Happy Valentine’s Day! Celebrate by getting yourself kissed today. Or, may we suggest finding a famous writer to smooch? In case you need a little inspiration (or just like to see writers making out), we’ve collected several adorable photos of famous authors in fond embraces, both vintage and quite recent. … Read More
In the abstract, everyone would like to fall in love with a famous writer. It holds out the promise of fabulous love letters and, if one is very lucky, immortalization as the subject of a super-romantic poem. I mean, Keats’ beloved Fanny Brawne really lucked out, I think, with “Bright star, bright star / would I were as steadfast as thou art.” I would be thrilled if someone would write that about me. … Read More
Aspiring authors are taught to write what they know, but just how long a writer keeps doing that is up to their discretion. When you look at the work of one of the preeminent fiction writers of the last half-century, Philip Roth, a pattern emerges: he’s writing about himself (sometimes literally, making a young Philip Roth the protagonist of his brilliant work of historical fiction, The Plot Against America, for instance), or some alternate version of himself or other Jewish men he knows, in nearly every single book. … Read More
Want to find out who your Shakespearean soul mate is? The Free Library of Philadelphia has you covered.
Earlier this week, the Times reported on the latest bit of book-publishing folly, in which book publishers are now going to chase Netflix addicts with the promise that multi-book fantasy epics will now be published in relatively quick succession. The idea, as far as I can tell, is to ignore the angry-George-R.-R.-Martin-fan phenomenon, insofar as it’s not really clear that Martin will ever finish the trilogy it is taking him longer and longer to write new books for. Other than people being sort of angry on the internet about it, I’m not quite sure what skin it is off the publishing industry’s nose if Martin’s fanbase grows more rabid with every month they wait for a new Game of Thrones book, but you know, this entire scheme doesn’t feel like something actual book publishers brought up. It sounds like something a marketing department of a large “entertainment conglomerate” did. … Read More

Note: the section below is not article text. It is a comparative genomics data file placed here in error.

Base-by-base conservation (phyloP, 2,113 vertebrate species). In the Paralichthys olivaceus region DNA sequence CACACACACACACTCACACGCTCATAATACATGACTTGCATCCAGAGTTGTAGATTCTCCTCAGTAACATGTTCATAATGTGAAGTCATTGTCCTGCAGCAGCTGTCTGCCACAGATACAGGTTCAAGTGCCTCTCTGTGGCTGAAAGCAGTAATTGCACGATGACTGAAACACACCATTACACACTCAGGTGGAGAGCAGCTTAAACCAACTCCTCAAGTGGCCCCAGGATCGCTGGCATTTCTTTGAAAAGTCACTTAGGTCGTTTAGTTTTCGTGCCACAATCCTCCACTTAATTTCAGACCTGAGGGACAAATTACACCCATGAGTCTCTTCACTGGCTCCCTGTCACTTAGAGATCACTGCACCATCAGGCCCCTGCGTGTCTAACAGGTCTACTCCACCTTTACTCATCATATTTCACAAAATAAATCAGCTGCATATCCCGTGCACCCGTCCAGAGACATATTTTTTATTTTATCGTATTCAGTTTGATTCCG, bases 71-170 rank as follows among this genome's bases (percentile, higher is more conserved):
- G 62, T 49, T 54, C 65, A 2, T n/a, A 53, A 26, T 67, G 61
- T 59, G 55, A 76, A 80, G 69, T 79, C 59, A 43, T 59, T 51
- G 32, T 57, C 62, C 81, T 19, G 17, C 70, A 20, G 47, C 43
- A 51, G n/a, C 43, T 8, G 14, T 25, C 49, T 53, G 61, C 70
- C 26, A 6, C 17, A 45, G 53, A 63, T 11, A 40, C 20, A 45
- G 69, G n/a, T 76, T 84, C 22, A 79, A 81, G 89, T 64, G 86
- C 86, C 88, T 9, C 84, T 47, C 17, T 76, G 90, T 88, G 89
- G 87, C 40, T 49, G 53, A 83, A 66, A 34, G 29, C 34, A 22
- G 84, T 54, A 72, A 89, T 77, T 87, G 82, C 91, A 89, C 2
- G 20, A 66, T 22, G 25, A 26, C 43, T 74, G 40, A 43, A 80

Hilary Mantel, who is basically the Adele of the literary world since she seems unable to lose a big award,… Read More
Rachel Shukert has always been obsessed with the fascinating lives of Old Hollywood icons — people like Judy Garland, Joan Crawford, Fred Astaire, Loretta Young, and Clark Gable. Her deep knowledge of the goings-on of Hollywood’s golden years is on display in her young-adult novel series, Starstruck, which follows three young starlets — Margo, Amanda, and Gabby — as they try to make it in the pictures. Based heavily on the lives of real Hollywood stars, the books are like Valley of the Dolls for a new generation, set in an era when fierce talent and playing the part were vital to survival on and off camera. Love Me, the second book in the series, comes out today, and to celebrate I asked Shukert to talk with me about some of her favorite tales of classic Hollywood scandal, heartbreak, and desperation. Here are the stories she told. … Read More